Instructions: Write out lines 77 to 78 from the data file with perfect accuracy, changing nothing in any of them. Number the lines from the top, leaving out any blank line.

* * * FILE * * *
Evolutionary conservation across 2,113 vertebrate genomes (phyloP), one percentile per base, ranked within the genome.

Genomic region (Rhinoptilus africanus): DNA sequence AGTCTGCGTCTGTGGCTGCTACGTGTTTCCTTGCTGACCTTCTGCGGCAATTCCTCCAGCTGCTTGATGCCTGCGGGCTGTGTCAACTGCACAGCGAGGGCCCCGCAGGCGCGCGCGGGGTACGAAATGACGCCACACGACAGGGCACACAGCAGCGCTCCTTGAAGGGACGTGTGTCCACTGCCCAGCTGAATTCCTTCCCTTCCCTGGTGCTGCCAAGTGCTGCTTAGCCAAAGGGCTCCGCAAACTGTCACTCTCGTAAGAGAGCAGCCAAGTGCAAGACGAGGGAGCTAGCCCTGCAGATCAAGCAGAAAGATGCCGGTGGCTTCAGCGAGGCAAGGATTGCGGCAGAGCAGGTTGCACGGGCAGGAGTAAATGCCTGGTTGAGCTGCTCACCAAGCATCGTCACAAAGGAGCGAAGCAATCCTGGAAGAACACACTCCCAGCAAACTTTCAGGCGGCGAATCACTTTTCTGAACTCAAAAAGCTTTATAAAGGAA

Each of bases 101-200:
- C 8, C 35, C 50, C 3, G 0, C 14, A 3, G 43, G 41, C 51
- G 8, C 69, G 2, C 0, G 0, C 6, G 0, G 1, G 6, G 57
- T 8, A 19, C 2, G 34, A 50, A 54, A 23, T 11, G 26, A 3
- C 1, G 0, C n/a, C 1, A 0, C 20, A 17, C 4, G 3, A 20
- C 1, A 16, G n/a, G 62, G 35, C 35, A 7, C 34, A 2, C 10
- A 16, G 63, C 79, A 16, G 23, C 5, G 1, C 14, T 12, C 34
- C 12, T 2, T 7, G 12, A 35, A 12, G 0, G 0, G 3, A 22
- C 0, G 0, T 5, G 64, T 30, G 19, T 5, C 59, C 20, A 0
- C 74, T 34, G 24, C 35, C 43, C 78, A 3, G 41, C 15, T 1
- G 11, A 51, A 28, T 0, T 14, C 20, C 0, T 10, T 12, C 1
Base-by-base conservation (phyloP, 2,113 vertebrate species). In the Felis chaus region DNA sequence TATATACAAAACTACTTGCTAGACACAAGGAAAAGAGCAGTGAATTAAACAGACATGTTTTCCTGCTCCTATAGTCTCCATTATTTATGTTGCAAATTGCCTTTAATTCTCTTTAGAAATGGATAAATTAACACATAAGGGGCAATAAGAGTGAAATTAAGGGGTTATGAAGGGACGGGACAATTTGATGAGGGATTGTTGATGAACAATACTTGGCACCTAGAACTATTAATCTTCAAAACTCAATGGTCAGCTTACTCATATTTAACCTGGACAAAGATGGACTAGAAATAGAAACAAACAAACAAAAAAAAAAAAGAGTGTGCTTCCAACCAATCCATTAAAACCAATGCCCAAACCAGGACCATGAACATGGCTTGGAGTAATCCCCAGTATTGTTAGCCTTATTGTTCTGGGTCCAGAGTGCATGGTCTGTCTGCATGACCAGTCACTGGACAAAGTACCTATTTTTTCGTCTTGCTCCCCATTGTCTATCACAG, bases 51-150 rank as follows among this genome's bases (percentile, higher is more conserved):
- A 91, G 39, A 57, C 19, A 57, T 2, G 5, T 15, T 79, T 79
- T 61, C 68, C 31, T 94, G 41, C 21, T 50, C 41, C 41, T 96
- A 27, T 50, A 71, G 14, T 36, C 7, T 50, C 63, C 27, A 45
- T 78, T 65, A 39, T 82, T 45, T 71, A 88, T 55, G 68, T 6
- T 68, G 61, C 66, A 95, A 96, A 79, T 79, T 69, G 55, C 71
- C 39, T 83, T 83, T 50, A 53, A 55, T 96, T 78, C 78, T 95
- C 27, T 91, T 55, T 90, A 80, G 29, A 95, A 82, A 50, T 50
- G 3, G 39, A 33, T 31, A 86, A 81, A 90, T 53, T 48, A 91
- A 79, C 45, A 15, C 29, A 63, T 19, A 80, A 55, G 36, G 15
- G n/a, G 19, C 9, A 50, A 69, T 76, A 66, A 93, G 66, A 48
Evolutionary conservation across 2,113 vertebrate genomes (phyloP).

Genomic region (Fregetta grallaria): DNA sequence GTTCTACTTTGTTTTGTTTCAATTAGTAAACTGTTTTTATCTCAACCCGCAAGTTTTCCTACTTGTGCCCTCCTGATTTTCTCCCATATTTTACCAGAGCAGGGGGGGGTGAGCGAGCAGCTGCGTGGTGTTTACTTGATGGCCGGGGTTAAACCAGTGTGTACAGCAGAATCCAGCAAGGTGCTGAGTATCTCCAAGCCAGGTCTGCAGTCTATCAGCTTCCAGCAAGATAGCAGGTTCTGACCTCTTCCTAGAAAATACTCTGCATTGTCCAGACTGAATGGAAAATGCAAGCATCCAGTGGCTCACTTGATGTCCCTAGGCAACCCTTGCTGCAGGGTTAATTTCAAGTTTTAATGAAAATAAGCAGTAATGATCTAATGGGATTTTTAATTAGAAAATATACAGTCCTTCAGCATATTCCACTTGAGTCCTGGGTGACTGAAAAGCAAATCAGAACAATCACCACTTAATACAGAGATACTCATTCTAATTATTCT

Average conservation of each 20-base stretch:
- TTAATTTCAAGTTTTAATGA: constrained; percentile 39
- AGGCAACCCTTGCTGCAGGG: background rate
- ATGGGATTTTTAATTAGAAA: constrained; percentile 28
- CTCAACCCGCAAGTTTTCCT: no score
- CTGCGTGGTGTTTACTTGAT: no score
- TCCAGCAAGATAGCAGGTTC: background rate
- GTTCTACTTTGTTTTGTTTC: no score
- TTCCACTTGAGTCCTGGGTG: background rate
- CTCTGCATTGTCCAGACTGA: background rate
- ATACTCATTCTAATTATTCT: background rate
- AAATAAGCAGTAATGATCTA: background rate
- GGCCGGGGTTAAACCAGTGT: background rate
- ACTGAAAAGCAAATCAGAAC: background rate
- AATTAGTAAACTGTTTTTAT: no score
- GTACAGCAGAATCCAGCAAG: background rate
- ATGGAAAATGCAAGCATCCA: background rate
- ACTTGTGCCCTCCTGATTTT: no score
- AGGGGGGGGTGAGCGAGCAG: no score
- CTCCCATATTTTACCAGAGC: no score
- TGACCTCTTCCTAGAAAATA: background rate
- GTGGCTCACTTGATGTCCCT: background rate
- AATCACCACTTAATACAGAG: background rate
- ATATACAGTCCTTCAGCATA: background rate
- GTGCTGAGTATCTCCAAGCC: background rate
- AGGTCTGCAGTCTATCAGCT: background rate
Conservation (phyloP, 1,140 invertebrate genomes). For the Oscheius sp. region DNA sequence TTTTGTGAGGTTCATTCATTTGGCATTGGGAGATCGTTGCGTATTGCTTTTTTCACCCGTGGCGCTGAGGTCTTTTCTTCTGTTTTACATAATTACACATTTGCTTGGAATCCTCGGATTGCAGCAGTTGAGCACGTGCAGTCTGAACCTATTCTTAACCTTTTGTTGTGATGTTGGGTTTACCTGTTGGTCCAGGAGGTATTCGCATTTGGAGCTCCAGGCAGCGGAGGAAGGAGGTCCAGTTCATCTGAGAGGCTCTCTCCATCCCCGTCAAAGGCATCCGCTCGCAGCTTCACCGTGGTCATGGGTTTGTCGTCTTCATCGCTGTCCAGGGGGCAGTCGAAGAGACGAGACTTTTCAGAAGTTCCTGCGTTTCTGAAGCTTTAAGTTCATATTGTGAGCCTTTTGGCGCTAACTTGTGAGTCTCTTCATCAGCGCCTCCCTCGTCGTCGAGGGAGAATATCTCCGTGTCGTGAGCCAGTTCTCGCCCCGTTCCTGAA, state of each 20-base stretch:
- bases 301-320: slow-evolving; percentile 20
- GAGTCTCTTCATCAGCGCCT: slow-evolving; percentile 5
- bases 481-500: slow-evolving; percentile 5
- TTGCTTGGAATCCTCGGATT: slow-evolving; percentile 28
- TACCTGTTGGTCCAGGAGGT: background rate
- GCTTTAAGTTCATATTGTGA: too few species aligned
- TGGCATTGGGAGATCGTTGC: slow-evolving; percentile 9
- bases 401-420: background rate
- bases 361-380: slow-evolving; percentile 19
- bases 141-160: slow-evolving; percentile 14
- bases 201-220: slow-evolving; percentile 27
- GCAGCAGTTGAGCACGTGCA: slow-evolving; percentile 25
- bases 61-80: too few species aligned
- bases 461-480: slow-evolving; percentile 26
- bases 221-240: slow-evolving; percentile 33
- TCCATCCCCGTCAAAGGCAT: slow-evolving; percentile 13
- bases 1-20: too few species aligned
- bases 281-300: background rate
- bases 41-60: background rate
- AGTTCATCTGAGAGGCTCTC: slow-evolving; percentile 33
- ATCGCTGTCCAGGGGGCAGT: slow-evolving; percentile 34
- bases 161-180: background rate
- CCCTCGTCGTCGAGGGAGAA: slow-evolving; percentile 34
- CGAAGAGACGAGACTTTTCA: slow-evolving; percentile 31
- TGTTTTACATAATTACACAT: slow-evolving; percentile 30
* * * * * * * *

- CGAAGAGACGAGACTTTTCA: slow-evolving; percentile 31
- TGTTTTACATAATTACACAT: slow-evolving; percentile 30